Moyenda continues to foster youth activism in the community, mentoring young people involved in the youth group YS Speaking Up for Justice Wrecking Crew. Known as “Mr. Bomani,” he works with a group of young people from elementary to high school ages. With his guidance and support, they organized socially distanced rallies for 25 straight weeks from May through October 2020. Although on a break this winter from holding rallies and marches, they plan to start again when the weather warms up.
According to Moyenda, “students were worn down with online learning.”
But that doesn’t mean they are on hiatus. Moyenda, working with YS Speaking Up for Justice, and the Yellow Springs News plans to launch a new youth-led newspaper column called “Wrecking Racism.”
“Students will contribute articles to the column. There should be an introductory column coming in the next few weeks,” he explained.
Moyenda finds other ways for people to participate in the pursuit of justice work through writing. Similar to the revolutionary writings of the 1960s that inspired him, he utilizes writing to bring attention to important social issues.
A gifted poet, he organized poetry readings pre-COVID at the Emporium and other places and utilizes his own work to motivate people to get involved in justice movements.
“I use that [poetry readings] as an outlet to get others involved,” he said.
Moyenda has also delved into playwriting, creating a play called “What’s Done in the Dark.”
“It imagines the behind-the-scenes conversations that legal people get into when cops kill people, discussions and motivations for not prosecuting, making sure no justice will occur,” he said of the play.
2021 MLK Day
The virtual Martin Luther King Day celebration, in which Moyenda was honored, began with a drumming circle. The program was framed by the theme “Where Do We Go From Here: Hope and Expectation.” In response to the theme, students from the elementary, middle and high schools presented essays filled with serious and urgent concerns related to recent insurrection attempts, and the fight against racism often led by the Black Lives Matter Movement. The essays were striking in their somber tone as students expressed an astute understanding of what is at stake for their generation right now.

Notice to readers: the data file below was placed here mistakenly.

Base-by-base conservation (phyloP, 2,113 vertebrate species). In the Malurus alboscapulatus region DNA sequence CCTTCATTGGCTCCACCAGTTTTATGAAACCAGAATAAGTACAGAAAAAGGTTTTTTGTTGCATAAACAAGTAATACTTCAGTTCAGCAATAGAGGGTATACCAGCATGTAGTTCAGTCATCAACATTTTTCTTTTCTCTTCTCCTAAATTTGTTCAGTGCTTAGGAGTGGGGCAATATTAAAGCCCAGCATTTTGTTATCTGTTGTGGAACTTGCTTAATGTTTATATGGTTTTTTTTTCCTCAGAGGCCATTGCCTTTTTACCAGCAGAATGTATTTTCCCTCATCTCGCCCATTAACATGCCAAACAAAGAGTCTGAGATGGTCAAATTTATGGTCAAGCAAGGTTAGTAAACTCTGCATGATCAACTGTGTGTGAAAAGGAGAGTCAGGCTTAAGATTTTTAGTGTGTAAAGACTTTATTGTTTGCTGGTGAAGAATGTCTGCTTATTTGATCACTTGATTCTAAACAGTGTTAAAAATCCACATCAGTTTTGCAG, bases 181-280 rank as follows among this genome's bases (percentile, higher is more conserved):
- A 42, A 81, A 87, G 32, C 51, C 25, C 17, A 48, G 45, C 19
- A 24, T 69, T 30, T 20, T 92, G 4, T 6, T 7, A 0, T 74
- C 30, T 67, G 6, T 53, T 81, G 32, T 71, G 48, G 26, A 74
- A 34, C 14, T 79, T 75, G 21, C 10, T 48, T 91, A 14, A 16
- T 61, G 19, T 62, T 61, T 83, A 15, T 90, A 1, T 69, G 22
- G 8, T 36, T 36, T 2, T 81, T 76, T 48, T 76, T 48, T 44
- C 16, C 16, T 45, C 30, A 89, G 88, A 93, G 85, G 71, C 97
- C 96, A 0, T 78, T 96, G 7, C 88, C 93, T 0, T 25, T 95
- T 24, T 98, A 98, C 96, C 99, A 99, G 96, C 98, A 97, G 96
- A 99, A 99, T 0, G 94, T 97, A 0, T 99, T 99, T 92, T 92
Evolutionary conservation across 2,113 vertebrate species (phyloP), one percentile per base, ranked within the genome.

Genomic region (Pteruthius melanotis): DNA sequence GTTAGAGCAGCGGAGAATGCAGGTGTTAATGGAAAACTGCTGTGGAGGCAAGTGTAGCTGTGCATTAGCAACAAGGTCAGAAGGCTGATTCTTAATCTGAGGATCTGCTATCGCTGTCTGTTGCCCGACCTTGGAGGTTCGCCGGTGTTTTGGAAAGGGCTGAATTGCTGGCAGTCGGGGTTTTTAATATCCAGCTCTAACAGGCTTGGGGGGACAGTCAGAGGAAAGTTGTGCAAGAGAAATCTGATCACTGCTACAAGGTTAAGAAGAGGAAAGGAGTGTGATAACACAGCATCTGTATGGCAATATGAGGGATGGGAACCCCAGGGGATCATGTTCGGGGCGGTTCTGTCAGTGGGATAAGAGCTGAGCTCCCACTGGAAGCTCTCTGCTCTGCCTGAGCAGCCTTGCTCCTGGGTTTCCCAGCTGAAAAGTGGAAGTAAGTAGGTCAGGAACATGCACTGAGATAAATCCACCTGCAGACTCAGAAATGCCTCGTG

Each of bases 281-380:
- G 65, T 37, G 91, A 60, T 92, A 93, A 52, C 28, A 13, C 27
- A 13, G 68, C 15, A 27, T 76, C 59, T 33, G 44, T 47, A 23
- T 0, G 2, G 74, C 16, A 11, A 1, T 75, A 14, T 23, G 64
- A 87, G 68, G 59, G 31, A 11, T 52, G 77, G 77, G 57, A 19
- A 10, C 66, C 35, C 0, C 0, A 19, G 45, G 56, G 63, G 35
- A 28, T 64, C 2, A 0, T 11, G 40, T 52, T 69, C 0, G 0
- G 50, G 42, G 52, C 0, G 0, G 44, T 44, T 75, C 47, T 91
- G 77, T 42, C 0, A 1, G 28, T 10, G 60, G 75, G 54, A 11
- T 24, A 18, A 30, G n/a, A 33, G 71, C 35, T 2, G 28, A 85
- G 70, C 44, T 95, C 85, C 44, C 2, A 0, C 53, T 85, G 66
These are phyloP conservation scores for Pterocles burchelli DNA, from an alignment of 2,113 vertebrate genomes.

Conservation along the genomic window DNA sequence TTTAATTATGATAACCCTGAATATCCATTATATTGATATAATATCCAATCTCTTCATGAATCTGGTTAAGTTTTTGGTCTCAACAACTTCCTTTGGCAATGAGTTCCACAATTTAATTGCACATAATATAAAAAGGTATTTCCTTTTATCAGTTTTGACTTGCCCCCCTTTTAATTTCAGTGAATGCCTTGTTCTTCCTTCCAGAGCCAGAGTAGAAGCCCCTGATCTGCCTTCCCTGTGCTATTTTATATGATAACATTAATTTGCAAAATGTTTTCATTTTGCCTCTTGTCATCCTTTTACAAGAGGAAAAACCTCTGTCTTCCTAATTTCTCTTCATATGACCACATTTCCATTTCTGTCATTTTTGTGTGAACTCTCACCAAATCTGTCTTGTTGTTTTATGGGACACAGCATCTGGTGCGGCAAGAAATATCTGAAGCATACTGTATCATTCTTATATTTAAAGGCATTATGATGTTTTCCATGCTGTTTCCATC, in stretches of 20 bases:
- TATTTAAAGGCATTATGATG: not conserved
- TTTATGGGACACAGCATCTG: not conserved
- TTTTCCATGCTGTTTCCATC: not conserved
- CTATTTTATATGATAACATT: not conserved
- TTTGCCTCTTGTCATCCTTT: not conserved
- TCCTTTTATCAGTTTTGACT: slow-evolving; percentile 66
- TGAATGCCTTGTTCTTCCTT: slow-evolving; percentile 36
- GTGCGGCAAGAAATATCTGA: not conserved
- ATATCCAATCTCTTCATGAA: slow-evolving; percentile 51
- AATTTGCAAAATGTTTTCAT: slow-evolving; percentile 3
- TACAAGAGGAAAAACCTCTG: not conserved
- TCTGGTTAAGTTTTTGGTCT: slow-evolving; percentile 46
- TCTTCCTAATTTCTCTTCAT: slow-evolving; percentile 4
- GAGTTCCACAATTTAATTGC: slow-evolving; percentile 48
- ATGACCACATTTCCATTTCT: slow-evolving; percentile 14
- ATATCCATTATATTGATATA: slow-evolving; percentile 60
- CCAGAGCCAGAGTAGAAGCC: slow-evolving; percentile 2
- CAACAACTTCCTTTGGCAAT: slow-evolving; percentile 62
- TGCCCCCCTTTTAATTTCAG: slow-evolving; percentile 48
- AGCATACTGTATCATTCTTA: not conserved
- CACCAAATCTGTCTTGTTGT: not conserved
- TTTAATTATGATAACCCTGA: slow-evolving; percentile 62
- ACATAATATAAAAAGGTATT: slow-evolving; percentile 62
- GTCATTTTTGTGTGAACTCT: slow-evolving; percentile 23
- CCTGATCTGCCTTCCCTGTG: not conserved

Poetry was read by Antioch College student Alexis McGilvery, Yellow Springs High School student Arielle Johnson and celebrated Dayton area poet Sierra Leone. The World House Choir creatively utilized technology to safely record and perform the uplifting gospel hymn “I Shall Not Be Moved” and the transformative cantata “All Lifted Hearts are Free.” Excerpts from King’s recorded 1967 speech “Where Do We Go From Here” were played during the program.
YS Speaking Up for Justice also worked with the Yellow Springs Martin Luther King Day Celebration Committee to organize the annual Martin Luther King Day Celebration march that preceded the awards program.
The march began with a community call, to gather with African drums. Moyenda, along with YS Speaking Up for Justice students, led an estimated 200 marchers through downtown, pausing midway as Billie Holiday’s song “Strange Fruit” played in remembrance of the lives lost to violent racist attacks. When the crowd returned to the starting point, the march ended with celebratory music in honor of King’s life, and attendees danced to the track “Black or White” by Michael Jackson.
Citing COVID-19-related concerns, much of the program was pre-recorded and was presented virtually via media platforms including Zoom, local community access channel 5 and livestreamed by Antioch College. The program is available for viewing on YouTube under “Virtual Yellow Springs Martin Luther King Day Program 2021.”